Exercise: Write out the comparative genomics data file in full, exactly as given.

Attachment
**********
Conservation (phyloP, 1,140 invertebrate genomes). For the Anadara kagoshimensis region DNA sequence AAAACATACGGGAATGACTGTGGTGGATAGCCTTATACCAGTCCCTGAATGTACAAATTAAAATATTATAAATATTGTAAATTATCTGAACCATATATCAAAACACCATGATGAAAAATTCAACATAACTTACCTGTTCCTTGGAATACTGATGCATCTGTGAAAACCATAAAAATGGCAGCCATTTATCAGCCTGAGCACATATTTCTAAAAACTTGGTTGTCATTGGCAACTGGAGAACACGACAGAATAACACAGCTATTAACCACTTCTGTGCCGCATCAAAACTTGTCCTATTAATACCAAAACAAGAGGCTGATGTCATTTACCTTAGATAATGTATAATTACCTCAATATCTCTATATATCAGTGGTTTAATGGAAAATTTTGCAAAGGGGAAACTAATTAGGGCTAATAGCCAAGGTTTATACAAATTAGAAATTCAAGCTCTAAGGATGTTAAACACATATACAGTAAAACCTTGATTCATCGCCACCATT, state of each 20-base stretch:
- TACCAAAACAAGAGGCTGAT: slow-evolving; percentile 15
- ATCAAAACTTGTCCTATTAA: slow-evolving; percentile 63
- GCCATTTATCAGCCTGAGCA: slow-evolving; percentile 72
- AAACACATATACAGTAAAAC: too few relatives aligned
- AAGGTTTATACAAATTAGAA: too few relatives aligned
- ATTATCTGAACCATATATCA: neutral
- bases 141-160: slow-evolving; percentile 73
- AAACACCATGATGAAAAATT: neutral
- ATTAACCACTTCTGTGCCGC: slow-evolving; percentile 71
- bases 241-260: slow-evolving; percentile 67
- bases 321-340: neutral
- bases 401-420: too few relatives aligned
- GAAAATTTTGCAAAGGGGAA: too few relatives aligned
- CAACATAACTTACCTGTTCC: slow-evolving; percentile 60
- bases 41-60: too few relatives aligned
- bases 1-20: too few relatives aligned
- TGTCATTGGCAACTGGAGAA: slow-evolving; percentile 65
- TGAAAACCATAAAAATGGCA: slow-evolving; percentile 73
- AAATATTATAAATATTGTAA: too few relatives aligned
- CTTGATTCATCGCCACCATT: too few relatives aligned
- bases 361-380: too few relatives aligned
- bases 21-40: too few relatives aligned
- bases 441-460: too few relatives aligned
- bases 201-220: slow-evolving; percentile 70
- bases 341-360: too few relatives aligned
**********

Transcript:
Conservation (phyloP, 1,140 invertebrate genomes). For the Anadara kagoshimensis region DNA sequence AAAACATACGGGAATGACTGTGGTGGATAGCCTTATACCAGTCCCTGAATGTACAAATTAAAATATTATAAATATTGTAAATTATCTGAACCATATATCAAAACACCATGATGAAAAATTCAACATAACTTACCTGTTCCTTGGAATACTGATGCATCTGTGAAAACCATAAAAATGGCAGCCATTTATCAGCCTGAGCACATATTTCTAAAAACTTGGTTGTCATTGGCAACTGGAGAACACGACAGAATAACACAGCTATTAACCACTTCTGTGCCGCATCAAAACTTGTCCTATTAATACCAAAACAAGAGGCTGATGTCATTTACCTTAGATAATGTATAATTACCTCAATATCTCTATATATCAGTGGTTTAATGGAAAATTTTGCAAAGGGGAAACTAATTAGGGCTAATAGCCAAGGTTTATACAAATTAGAAATTCAAGCTCTAAGGATGTTAAACACATATACAGTAAAACCTTGATTCATCGCCACCATT, state of each 20-base stretch:
- TACCAAAACAAGAGGCTGAT: slow-evolving; percentile 15
- ATCAAAACTTGTCCTATTAA: slow-evolving; percentile 63
- GCCATTTATCAGCCTGAGCA: slow-evolving; percentile 72
- AAACACATATACAGTAAAAC: too few relatives aligned
- AAGGTTTATACAAATTAGAA: too few relatives aligned
- ATTATCTGAACCATATATCA: neutral
- bases 141-160: slow-evolving; percentile 73
- AAACACCATGATGAAAAATT: neutral
- ATTAACCACTTCTGTGCCGC: slow-evolving; percentile 71
- bases 241-260: slow-evolving; percentile 67
- bases 321-340: neutral
- bases 401-420: too few relatives aligned
- GAAAATTTTGCAAAGGGGAA: too few relatives aligned
- CAACATAACTTACCTGTTCC: slow-evolving; percentile 60
- bases 41-60: too few relatives aligned
- bases 1-20: too few relatives aligned
- TGTCATTGGCAACTGGAGAA: slow-evolving; percentile 65
- TGAAAACCATAAAAATGGCA: slow-evolving; percentile 73
- AAATATTATAAATATTGTAA: too few relatives aligned
- CTTGATTCATCGCCACCATT: too few relatives aligned
- bases 361-380: too few relatives aligned
- bases 21-40: too few relatives aligned
- bases 441-460: too few relatives aligned
- bases 201-220: slow-evolving; percentile 70
- bases 341-360: too few relatives aligned